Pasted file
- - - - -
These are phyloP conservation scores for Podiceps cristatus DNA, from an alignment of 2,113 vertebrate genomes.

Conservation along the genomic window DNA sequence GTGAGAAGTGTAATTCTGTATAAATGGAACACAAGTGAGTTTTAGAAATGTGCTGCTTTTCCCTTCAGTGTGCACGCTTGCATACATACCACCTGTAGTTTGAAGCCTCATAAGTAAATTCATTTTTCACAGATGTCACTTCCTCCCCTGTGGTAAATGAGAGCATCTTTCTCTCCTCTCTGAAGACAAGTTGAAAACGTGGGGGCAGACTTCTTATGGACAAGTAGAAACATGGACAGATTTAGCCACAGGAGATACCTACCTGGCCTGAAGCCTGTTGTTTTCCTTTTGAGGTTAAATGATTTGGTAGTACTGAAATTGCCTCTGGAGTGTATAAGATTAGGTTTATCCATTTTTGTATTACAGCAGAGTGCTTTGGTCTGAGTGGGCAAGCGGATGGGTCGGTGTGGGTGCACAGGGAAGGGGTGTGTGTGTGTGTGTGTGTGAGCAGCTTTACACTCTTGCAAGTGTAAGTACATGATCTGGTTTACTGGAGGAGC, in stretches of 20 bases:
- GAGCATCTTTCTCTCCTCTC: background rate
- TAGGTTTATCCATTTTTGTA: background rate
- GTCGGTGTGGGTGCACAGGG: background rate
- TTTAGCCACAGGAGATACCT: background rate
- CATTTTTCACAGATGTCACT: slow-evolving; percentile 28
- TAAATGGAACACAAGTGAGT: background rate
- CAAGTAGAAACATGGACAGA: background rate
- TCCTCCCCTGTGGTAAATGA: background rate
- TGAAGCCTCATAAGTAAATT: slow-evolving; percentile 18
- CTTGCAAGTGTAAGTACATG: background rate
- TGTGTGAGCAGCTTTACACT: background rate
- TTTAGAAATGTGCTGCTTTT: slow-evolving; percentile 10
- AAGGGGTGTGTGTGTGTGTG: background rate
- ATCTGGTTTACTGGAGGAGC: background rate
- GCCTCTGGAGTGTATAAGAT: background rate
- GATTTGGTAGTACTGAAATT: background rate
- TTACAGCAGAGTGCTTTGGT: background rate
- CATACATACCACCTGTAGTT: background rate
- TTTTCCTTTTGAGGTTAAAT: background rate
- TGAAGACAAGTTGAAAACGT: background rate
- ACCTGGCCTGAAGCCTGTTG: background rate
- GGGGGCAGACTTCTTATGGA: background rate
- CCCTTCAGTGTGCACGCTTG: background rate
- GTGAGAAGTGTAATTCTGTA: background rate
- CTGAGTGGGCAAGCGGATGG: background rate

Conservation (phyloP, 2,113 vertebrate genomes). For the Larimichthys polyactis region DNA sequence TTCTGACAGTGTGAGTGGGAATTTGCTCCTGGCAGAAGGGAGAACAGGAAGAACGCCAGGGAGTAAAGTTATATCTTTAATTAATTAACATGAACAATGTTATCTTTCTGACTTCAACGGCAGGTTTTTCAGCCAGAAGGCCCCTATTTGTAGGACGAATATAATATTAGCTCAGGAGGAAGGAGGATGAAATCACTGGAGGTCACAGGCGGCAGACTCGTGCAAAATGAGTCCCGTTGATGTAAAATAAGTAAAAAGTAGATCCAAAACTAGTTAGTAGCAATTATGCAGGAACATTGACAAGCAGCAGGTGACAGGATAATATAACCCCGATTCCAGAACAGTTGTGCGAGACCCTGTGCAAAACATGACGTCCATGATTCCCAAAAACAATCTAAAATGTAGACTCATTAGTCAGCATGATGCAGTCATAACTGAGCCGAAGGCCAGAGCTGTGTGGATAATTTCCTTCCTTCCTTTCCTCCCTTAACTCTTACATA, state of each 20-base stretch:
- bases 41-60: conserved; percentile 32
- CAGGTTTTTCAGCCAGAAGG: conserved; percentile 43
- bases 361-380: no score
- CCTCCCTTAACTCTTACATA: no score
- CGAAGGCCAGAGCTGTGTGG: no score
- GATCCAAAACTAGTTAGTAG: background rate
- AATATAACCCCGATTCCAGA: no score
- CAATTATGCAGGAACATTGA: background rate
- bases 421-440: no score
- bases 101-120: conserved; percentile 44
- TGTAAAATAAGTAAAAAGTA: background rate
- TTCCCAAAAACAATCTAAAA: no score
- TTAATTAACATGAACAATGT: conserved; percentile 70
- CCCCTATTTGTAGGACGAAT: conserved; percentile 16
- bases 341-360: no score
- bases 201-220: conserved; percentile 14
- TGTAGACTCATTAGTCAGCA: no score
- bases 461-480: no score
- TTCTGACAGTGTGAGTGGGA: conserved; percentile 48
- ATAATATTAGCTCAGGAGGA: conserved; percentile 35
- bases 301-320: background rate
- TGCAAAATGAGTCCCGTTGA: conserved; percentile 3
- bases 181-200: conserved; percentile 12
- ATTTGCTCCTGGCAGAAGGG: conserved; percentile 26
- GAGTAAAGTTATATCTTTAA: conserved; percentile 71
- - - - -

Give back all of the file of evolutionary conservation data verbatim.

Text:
These are phyloP conservation scores for Podiceps cristatus DNA, from an alignment of 2,113 vertebrate genomes.

Conservation along the genomic window DNA sequence GTGAGAAGTGTAATTCTGTATAAATGGAACACAAGTGAGTTTTAGAAATGTGCTGCTTTTCCCTTCAGTGTGCACGCTTGCATACATACCACCTGTAGTTTGAAGCCTCATAAGTAAATTCATTTTTCACAGATGTCACTTCCTCCCCTGTGGTAAATGAGAGCATCTTTCTCTCCTCTCTGAAGACAAGTTGAAAACGTGGGGGCAGACTTCTTATGGACAAGTAGAAACATGGACAGATTTAGCCACAGGAGATACCTACCTGGCCTGAAGCCTGTTGTTTTCCTTTTGAGGTTAAATGATTTGGTAGTACTGAAATTGCCTCTGGAGTGTATAAGATTAGGTTTATCCATTTTTGTATTACAGCAGAGTGCTTTGGTCTGAGTGGGCAAGCGGATGGGTCGGTGTGGGTGCACAGGGAAGGGGTGTGTGTGTGTGTGTGTGTGAGCAGCTTTACACTCTTGCAAGTGTAAGTACATGATCTGGTTTACTGGAGGAGC, in stretches of 20 bases:
- GAGCATCTTTCTCTCCTCTC: background rate
- TAGGTTTATCCATTTTTGTA: background rate
- GTCGGTGTGGGTGCACAGGG: background rate
- TTTAGCCACAGGAGATACCT: background rate
- CATTTTTCACAGATGTCACT: slow-evolving; percentile 28
- TAAATGGAACACAAGTGAGT: background rate
- CAAGTAGAAACATGGACAGA: background rate
- TCCTCCCCTGTGGTAAATGA: background rate
- TGAAGCCTCATAAGTAAATT: slow-evolving; percentile 18
- CTTGCAAGTGTAAGTACATG: background rate
- TGTGTGAGCAGCTTTACACT: background rate
- TTTAGAAATGTGCTGCTTTT: slow-evolving; percentile 10
- AAGGGGTGTGTGTGTGTGTG: background rate
- ATCTGGTTTACTGGAGGAGC: background rate
- GCCTCTGGAGTGTATAAGAT: background rate
- GATTTGGTAGTACTGAAATT: background rate
- TTACAGCAGAGTGCTTTGGT: background rate
- CATACATACCACCTGTAGTT: background rate
- TTTTCCTTTTGAGGTTAAAT: background rate
- TGAAGACAAGTTGAAAACGT: background rate
- ACCTGGCCTGAAGCCTGTTG: background rate
- GGGGGCAGACTTCTTATGGA: background rate
- CCCTTCAGTGTGCACGCTTG: background rate
- GTGAGAAGTGTAATTCTGTA: background rate
- CTGAGTGGGCAAGCGGATGG: background rate

Conservation (phyloP, 2,113 vertebrate genomes). For the Larimichthys polyactis region DNA sequence TTCTGACAGTGTGAGTGGGAATTTGCTCCTGGCAGAAGGGAGAACAGGAAGAACGCCAGGGAGTAAAGTTATATCTTTAATTAATTAACATGAACAATGTTATCTTTCTGACTTCAACGGCAGGTTTTTCAGCCAGAAGGCCCCTATTTGTAGGACGAATATAATATTAGCTCAGGAGGAAGGAGGATGAAATCACTGGAGGTCACAGGCGGCAGACTCGTGCAAAATGAGTCCCGTTGATGTAAAATAAGTAAAAAGTAGATCCAAAACTAGTTAGTAGCAATTATGCAGGAACATTGACAAGCAGCAGGTGACAGGATAATATAACCCCGATTCCAGAACAGTTGTGCGAGACCCTGTGCAAAACATGACGTCCATGATTCCCAAAAACAATCTAAAATGTAGACTCATTAGTCAGCATGATGCAGTCATAACTGAGCCGAAGGCCAGAGCTGTGTGGATAATTTCCTTCCTTCCTTTCCTCCCTTAACTCTTACATA, state of each 20-base stretch:
- bases 41-60: conserved; percentile 32
- CAGGTTTTTCAGCCAGAAGG: conserved; percentile 43
- bases 361-380: no score
- CCTCCCTTAACTCTTACATA: no score
- CGAAGGCCAGAGCTGTGTGG: no score
- GATCCAAAACTAGTTAGTAG: background rate
- AATATAACCCCGATTCCAGA: no score
- CAATTATGCAGGAACATTGA: background rate
- bases 421-440: no score
- bases 101-120: conserved; percentile 44
- TGTAAAATAAGTAAAAAGTA: background rate
- TTCCCAAAAACAATCTAAAA: no score
- TTAATTAACATGAACAATGT: conserved; percentile 70
- CCCCTATTTGTAGGACGAAT: conserved; percentile 16
- bases 341-360: no score
- bases 201-220: conserved; percentile 14
- TGTAGACTCATTAGTCAGCA: no score
- bases 461-480: no score
- TTCTGACAGTGTGAGTGGGA: conserved; percentile 48
- ATAATATTAGCTCAGGAGGA: conserved; percentile 35
- bases 301-320: background rate
- TGCAAAATGAGTCCCGTTGA: conserved; percentile 3
- bases 181-200: conserved; percentile 12
- ATTTGCTCCTGGCAGAAGGG: conserved; percentile 26
- GAGTAAAGTTATATCTTTAA: conserved; percentile 71